The completion this spring of SPCA Dunedin’s new $1.7 million centre will bring a grin bigger than a Cheshire cat’s to the face of staff and volunteers who have tolerated a dilapdated facility for years.
SPCA Dunedin centre manager Sophie McSkimming, who is also its Otago-Southland area manager, says the need for a purpose-built facility was desperate.
Every year around 2000 animals are lovingly cared for at the centre on it’s 11-hectare site at Opoho, northeast Dunedin. It’s buildings had been patched up for years to the point that some were in a dilapidated state and parts were unsafe and condemned.
“The centre was becoming derelict, “ Sophie says. “Parts were closed off due to health and safety and we were struggling to control disease,” she says.
The terrible state of the buildings also meant rodent control was problematic, especially as there are large amounts of animal food stored on site.
In addition to large numbers of cats and dogs, the centre’s staff care for many types of animals including anything from birds and hedgehogs to horses and pigs.
“It put a lot of pressure on us when we had a facility that was sub-standard because we were really struggling to look after all those animals and to keep them warm.”
“We deal with the injured souls of the animal society. Animals that are unwanted, neglected or abandoned.
“We give them a new start and find them permanent new homes and we are so thankful to all our amazing volunteers and supporters that make our job achievable.”
The two-level, 222 square metre centre was
designed by John McKenzie Architecture and is being built by Stevenson and Williams, both Dunedin firms.
Stevenson and Williams have completed many high profile projects in and around Dunedin, including Momona Airport’s new international terminal and AgResearch’s campus buildings at Invermay.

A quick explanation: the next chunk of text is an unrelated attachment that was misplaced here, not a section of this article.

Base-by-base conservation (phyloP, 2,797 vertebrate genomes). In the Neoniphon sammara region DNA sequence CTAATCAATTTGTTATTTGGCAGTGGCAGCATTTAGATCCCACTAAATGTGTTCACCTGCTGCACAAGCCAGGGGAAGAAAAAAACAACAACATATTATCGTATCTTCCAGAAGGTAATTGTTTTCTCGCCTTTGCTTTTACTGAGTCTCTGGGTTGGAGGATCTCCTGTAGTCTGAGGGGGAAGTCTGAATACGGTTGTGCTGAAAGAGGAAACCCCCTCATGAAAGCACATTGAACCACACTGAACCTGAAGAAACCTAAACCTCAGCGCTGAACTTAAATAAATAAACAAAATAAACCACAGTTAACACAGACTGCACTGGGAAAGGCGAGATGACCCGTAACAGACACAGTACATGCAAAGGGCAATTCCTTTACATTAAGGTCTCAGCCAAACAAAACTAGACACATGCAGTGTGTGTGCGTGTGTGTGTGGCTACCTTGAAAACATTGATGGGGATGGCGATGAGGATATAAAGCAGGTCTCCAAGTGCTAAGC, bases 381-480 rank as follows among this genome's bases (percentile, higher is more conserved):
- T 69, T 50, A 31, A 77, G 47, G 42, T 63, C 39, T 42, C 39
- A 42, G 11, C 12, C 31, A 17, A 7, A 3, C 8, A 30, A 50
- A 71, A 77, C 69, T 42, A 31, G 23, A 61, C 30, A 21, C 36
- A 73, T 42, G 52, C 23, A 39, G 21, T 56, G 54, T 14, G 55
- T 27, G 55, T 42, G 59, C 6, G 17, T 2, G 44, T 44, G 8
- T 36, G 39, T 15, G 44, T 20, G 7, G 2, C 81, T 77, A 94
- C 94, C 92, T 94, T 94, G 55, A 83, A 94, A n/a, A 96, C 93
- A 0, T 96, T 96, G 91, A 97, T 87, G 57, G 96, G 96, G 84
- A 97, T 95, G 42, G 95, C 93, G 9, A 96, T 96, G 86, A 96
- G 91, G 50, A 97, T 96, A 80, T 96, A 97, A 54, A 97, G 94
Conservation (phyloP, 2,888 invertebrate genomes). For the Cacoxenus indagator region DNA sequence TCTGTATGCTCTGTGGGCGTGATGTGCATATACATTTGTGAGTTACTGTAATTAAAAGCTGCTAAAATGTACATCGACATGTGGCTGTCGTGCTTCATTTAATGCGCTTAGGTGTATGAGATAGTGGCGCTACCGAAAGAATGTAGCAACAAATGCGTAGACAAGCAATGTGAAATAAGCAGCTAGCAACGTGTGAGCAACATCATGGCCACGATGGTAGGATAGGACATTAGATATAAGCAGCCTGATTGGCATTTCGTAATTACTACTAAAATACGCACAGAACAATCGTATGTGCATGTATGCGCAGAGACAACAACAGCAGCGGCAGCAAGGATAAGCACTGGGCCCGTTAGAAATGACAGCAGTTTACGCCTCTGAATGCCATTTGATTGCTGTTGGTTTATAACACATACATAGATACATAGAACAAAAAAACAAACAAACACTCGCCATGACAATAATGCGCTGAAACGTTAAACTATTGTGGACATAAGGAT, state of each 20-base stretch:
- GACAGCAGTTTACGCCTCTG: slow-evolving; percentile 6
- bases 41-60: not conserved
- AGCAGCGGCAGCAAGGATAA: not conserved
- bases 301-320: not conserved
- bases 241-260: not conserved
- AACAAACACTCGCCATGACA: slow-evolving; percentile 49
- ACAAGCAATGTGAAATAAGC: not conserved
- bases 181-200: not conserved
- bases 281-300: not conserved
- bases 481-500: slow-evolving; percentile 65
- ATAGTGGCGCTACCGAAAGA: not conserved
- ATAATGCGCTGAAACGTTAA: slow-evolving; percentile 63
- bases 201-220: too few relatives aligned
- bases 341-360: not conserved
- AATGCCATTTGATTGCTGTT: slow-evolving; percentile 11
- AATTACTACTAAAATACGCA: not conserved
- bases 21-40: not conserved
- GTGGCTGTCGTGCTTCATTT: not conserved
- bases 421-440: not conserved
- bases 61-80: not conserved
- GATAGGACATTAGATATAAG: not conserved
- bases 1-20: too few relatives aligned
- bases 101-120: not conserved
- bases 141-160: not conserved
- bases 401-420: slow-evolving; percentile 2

Construction was undertaken in two stages: The first and most urgent stage was an arrivals area, where animals are triaged before they progress through the animal care centre.
This building will also house a first-floor education room, where the SPCA will develop its work with children, at-risk youth and other community groups.
“This space will be very important to us; it is here we will proactively strive to achieve our fundamental goals, through the prevention of abuse and the development of positive community values,” sasy Sophie.
Stage two will upgrade the existing cat and dog isolation areas which will enable containment and treatment of disease effectively, saving maximum possible lives. The dog isolation area will have a heated floor.
Sophie says that the Otago community has donated extremely generously to the project with major funding coming from Otago Community Trust, The Lion Foundation, Ray Atkinson and the Marjory Barclay trust.
The community’s support and passion for the project, along with media publicity resulted in the full amount being raised in just eight months.
Although John Mackenzie was engaged professionally for the centre’s design, he has also been an avid supporter and has project-managed construction free of charge.
“The goal was to increase the efficiency and reduce all of the issues they had caused by failing old buildings,” John says.
The centre’s three main areas had different requirements, but all needed to be light, bright, clean and warm, he says.
With their experience and knowledge of what was needed, staff provided valuable input into the design, always with the animals’ needs first in mind. “It is quite a tight site so we needed to utilise it as well as possible.”
The design and construction of the centre was a wonderful project to be involved in and the absolute dedication of the SPCA’s staff and volunteers is incredible, he says.
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